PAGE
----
I work with people and organisations that want to make the world a little better, and who realise they can’t do that on their own. People and organisations for whom cooperation is an essential part of success as they realise that no one can achieve their goals alone. Partnerships and networks make it possible to match the knowledge, experience and skills needed to complete the tasks at hand. Yet, good partnerships don’t come into existence overnight. They require careful preparation and alignment of goals by people with the right attitude. When done properly, partnerships can bring inspiration and progress to all parties. When done wrong, they bring stagnation and frustration to everyone.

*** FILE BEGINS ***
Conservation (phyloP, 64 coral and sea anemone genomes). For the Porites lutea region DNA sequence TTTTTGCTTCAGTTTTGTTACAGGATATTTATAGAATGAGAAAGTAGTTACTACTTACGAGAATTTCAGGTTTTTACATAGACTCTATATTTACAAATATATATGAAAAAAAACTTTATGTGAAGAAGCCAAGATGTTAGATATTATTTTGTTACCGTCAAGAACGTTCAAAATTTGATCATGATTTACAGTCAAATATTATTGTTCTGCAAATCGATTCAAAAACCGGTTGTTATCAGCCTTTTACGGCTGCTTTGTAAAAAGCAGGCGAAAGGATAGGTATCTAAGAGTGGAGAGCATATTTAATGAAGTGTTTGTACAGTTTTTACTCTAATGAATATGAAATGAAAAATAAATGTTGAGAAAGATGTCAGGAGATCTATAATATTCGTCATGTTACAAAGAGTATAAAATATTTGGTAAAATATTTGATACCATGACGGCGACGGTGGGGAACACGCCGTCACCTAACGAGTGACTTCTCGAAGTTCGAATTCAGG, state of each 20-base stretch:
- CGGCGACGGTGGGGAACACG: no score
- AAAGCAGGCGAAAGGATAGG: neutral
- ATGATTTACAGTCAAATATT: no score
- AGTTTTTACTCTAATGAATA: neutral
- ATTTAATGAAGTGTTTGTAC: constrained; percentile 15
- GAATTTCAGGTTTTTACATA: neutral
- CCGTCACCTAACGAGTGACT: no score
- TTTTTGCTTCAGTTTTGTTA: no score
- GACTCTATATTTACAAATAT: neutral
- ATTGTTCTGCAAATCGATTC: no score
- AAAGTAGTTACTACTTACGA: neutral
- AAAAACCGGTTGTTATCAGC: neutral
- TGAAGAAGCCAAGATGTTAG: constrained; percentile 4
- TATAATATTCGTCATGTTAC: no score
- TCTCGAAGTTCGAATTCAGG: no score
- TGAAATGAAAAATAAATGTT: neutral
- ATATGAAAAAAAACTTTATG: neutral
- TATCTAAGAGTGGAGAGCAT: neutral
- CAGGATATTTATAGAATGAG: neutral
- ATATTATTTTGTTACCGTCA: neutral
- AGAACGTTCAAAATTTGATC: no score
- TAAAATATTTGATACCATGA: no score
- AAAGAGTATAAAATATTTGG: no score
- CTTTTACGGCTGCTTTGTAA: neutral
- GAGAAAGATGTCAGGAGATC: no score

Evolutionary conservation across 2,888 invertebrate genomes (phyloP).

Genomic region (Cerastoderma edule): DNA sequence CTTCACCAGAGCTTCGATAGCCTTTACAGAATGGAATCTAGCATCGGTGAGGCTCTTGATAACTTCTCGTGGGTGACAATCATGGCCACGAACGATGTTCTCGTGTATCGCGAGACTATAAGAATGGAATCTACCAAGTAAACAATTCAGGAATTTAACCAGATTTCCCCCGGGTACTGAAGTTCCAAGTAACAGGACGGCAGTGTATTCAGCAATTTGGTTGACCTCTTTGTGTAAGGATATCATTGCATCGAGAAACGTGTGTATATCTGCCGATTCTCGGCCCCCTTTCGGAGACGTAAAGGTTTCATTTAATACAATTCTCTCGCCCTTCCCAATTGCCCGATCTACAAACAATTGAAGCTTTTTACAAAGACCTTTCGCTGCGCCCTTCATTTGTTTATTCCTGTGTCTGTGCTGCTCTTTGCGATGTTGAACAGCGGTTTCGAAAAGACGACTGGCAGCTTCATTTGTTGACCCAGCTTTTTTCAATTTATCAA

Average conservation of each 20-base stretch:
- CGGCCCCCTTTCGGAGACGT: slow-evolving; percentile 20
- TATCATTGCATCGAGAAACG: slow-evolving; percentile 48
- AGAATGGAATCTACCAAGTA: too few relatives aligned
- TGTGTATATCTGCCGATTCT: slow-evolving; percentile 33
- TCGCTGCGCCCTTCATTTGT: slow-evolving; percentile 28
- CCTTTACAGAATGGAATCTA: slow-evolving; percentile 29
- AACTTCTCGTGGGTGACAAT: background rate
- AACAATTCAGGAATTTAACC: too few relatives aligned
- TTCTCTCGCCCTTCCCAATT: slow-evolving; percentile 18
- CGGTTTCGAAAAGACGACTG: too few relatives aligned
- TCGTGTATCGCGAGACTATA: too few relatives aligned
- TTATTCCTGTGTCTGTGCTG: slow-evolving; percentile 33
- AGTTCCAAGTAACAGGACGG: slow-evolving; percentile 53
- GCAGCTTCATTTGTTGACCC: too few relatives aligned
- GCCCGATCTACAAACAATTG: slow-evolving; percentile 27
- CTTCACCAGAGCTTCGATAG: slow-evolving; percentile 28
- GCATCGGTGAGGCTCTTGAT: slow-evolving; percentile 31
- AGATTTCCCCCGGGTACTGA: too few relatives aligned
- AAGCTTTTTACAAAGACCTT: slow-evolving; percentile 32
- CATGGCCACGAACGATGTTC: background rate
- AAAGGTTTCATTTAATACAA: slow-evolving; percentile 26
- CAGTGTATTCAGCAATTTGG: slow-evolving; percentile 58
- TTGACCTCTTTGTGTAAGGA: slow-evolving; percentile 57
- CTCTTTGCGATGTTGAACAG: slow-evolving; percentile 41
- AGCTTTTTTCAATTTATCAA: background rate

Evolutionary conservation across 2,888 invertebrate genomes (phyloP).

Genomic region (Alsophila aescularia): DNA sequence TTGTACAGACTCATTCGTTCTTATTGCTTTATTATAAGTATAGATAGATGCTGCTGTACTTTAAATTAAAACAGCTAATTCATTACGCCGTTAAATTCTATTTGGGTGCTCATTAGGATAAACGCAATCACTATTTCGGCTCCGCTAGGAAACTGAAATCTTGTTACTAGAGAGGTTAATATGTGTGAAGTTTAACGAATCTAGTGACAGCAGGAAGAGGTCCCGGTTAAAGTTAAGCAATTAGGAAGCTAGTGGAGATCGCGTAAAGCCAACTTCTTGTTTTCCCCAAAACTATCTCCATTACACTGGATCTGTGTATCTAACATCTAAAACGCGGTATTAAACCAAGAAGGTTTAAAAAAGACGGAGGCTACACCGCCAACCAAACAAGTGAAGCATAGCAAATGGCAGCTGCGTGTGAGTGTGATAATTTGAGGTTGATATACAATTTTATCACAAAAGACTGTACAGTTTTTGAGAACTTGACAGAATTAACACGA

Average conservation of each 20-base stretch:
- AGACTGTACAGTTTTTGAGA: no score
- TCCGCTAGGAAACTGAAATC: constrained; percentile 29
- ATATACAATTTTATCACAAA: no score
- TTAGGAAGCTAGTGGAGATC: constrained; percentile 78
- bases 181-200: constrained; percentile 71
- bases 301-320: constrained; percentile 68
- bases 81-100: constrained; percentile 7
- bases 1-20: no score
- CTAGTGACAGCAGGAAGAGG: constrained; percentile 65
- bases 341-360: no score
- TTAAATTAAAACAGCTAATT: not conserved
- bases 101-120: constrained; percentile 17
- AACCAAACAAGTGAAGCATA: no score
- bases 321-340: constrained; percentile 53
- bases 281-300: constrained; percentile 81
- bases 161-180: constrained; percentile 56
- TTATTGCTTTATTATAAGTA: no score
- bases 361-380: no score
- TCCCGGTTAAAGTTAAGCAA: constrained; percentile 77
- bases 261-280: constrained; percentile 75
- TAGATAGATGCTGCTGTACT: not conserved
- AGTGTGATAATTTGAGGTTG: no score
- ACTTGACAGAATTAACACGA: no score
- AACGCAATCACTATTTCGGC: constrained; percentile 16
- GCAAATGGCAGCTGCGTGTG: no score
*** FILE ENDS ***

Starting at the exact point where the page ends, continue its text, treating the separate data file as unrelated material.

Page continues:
The most worthwhile, but also the most difficult, are the partnerships between organisations and people that are not alike: international and local organisations, government and citizens groups, NGOs and private companies. I have experienced, from different sides, how rewarding it can be when the cooperation does work and adds value to all parties involved. I have also experienced how difficult such cooperation can be, in spite of the best intentions. The agendas, the interests might not be the same, the level of professionalism between the organisations can be very different, the cultures don’t seem to match, and it takes time and effort to come to an effective cooperation.